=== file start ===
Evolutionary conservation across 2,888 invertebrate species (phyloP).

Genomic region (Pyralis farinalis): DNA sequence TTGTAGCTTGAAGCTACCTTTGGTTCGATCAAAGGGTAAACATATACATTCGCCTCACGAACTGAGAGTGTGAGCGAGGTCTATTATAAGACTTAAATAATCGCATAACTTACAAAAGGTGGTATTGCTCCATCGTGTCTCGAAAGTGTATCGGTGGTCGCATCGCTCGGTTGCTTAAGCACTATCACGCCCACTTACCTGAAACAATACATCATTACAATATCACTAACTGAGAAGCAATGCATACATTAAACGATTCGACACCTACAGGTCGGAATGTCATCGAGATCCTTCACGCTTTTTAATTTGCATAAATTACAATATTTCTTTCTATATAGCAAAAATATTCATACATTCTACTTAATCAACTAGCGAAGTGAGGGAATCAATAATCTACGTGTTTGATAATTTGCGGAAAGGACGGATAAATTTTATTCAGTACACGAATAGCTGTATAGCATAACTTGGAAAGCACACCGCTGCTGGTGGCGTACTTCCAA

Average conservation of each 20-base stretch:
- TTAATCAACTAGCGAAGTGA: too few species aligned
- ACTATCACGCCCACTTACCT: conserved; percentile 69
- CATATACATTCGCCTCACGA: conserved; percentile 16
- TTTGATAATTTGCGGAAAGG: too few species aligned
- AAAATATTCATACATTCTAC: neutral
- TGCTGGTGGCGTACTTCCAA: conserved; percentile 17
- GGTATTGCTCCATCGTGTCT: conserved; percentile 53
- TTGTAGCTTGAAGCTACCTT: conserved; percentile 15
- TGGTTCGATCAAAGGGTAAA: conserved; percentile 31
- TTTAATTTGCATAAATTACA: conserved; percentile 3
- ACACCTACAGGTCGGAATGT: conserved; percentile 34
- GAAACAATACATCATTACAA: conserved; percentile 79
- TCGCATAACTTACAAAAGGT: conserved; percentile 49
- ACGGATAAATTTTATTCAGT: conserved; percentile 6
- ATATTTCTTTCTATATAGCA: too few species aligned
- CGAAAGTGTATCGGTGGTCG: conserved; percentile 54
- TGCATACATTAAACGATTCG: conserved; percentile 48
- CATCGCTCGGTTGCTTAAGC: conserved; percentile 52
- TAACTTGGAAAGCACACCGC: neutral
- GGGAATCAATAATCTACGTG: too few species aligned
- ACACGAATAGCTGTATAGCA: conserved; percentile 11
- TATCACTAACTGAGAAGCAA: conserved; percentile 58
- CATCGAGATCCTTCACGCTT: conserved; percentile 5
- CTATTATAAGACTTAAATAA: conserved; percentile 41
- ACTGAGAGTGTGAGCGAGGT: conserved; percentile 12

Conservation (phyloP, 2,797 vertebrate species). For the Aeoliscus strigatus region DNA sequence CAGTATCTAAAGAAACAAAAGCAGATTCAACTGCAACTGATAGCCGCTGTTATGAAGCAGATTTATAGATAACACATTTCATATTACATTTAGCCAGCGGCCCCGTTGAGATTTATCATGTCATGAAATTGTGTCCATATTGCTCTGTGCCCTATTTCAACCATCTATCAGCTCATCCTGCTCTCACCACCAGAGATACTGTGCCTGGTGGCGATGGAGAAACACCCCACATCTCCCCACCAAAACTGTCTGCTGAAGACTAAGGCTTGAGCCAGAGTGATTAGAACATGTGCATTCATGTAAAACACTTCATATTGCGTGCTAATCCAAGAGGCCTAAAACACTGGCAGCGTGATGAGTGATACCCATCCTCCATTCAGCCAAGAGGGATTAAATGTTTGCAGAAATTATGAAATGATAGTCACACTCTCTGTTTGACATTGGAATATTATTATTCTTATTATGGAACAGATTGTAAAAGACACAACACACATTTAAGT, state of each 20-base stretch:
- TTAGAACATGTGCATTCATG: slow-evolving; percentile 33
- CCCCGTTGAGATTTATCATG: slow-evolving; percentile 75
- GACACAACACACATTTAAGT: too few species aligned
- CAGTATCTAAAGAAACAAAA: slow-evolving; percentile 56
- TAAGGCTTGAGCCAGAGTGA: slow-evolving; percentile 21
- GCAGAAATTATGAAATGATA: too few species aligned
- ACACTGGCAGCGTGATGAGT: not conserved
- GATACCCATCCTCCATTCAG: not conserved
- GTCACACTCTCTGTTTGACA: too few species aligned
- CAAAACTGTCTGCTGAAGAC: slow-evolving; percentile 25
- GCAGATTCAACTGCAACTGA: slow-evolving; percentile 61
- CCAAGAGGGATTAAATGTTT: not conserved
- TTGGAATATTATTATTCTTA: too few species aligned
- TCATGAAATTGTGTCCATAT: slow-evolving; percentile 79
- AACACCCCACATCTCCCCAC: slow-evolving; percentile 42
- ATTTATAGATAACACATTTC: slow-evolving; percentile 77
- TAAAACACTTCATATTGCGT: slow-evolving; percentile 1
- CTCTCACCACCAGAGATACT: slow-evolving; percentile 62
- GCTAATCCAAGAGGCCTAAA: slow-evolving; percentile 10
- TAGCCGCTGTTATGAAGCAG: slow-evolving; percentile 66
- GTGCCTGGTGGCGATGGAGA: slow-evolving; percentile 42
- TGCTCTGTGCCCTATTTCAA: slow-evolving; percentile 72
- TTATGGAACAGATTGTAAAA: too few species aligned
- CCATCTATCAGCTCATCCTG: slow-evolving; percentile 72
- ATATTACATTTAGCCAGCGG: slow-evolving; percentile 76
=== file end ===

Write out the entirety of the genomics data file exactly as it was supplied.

Evolutionary conservation across 2,888 invertebrate species (phyloP).

Genomic region (Pyralis farinalis): DNA sequence TTGTAGCTTGAAGCTACCTTTGGTTCGATCAAAGGGTAAACATATACATTCGCCTCACGAACTGAGAGTGTGAGCGAGGTCTATTATAAGACTTAAATAATCGCATAACTTACAAAAGGTGGTATTGCTCCATCGTGTCTCGAAAGTGTATCGGTGGTCGCATCGCTCGGTTGCTTAAGCACTATCACGCCCACTTACCTGAAACAATACATCATTACAATATCACTAACTGAGAAGCAATGCATACATTAAACGATTCGACACCTACAGGTCGGAATGTCATCGAGATCCTTCACGCTTTTTAATTTGCATAAATTACAATATTTCTTTCTATATAGCAAAAATATTCATACATTCTACTTAATCAACTAGCGAAGTGAGGGAATCAATAATCTACGTGTTTGATAATTTGCGGAAAGGACGGATAAATTTTATTCAGTACACGAATAGCTGTATAGCATAACTTGGAAAGCACACCGCTGCTGGTGGCGTACTTCCAA

Average conservation of each 20-base stretch:
- TTAATCAACTAGCGAAGTGA: too few species aligned
- ACTATCACGCCCACTTACCT: conserved; percentile 69
- CATATACATTCGCCTCACGA: conserved; percentile 16
- TTTGATAATTTGCGGAAAGG: too few species aligned
- AAAATATTCATACATTCTAC: neutral
- TGCTGGTGGCGTACTTCCAA: conserved; percentile 17
- GGTATTGCTCCATCGTGTCT: conserved; percentile 53
- TTGTAGCTTGAAGCTACCTT: conserved; percentile 15
- TGGTTCGATCAAAGGGTAAA: conserved; percentile 31
- TTTAATTTGCATAAATTACA: conserved; percentile 3
- ACACCTACAGGTCGGAATGT: conserved; percentile 34
- GAAACAATACATCATTACAA: conserved; percentile 79
- TCGCATAACTTACAAAAGGT: conserved; percentile 49
- ACGGATAAATTTTATTCAGT: conserved; percentile 6
- ATATTTCTTTCTATATAGCA: too few species aligned
- CGAAAGTGTATCGGTGGTCG: conserved; percentile 54
- TGCATACATTAAACGATTCG: conserved; percentile 48
- CATCGCTCGGTTGCTTAAGC: conserved; percentile 52
- TAACTTGGAAAGCACACCGC: neutral
- GGGAATCAATAATCTACGTG: too few species aligned
- ACACGAATAGCTGTATAGCA: conserved; percentile 11
- TATCACTAACTGAGAAGCAA: conserved; percentile 58
- CATCGAGATCCTTCACGCTT: conserved; percentile 5
- CTATTATAAGACTTAAATAA: conserved; percentile 41
- ACTGAGAGTGTGAGCGAGGT: conserved; percentile 12

Conservation (phyloP, 2,797 vertebrate species). For the Aeoliscus strigatus region DNA sequence CAGTATCTAAAGAAACAAAAGCAGATTCAACTGCAACTGATAGCCGCTGTTATGAAGCAGATTTATAGATAACACATTTCATATTACATTTAGCCAGCGGCCCCGTTGAGATTTATCATGTCATGAAATTGTGTCCATATTGCTCTGTGCCCTATTTCAACCATCTATCAGCTCATCCTGCTCTCACCACCAGAGATACTGTGCCTGGTGGCGATGGAGAAACACCCCACATCTCCCCACCAAAACTGTCTGCTGAAGACTAAGGCTTGAGCCAGAGTGATTAGAACATGTGCATTCATGTAAAACACTTCATATTGCGTGCTAATCCAAGAGGCCTAAAACACTGGCAGCGTGATGAGTGATACCCATCCTCCATTCAGCCAAGAGGGATTAAATGTTTGCAGAAATTATGAAATGATAGTCACACTCTCTGTTTGACATTGGAATATTATTATTCTTATTATGGAACAGATTGTAAAAGACACAACACACATTTAAGT, state of each 20-base stretch:
- TTAGAACATGTGCATTCATG: slow-evolving; percentile 33
- CCCCGTTGAGATTTATCATG: slow-evolving; percentile 75
- GACACAACACACATTTAAGT: too few species aligned
- CAGTATCTAAAGAAACAAAA: slow-evolving; percentile 56
- TAAGGCTTGAGCCAGAGTGA: slow-evolving; percentile 21
- GCAGAAATTATGAAATGATA: too few species aligned
- ACACTGGCAGCGTGATGAGT: not conserved
- GATACCCATCCTCCATTCAG: not conserved
- GTCACACTCTCTGTTTGACA: too few species aligned
- CAAAACTGTCTGCTGAAGAC: slow-evolving; percentile 25
- GCAGATTCAACTGCAACTGA: slow-evolving; percentile 61
- CCAAGAGGGATTAAATGTTT: not conserved
- TTGGAATATTATTATTCTTA: too few species aligned
- TCATGAAATTGTGTCCATAT: slow-evolving; percentile 79
- AACACCCCACATCTCCCCAC: slow-evolving; percentile 42
- ATTTATAGATAACACATTTC: slow-evolving; percentile 77
- TAAAACACTTCATATTGCGT: slow-evolving; percentile 1
- CTCTCACCACCAGAGATACT: slow-evolving; percentile 62
- GCTAATCCAAGAGGCCTAAA: slow-evolving; percentile 10
- TAGCCGCTGTTATGAAGCAG: slow-evolving; percentile 66
- GTGCCTGGTGGCGATGGAGA: slow-evolving; percentile 42
- TGCTCTGTGCCCTATTTCAA: slow-evolving; percentile 72
- TTATGGAACAGATTGTAAAA: too few species aligned
- CCATCTATCAGCTCATCCTG: slow-evolving; percentile 72
- ATATTACATTTAGCCAGCGG: slow-evolving; percentile 76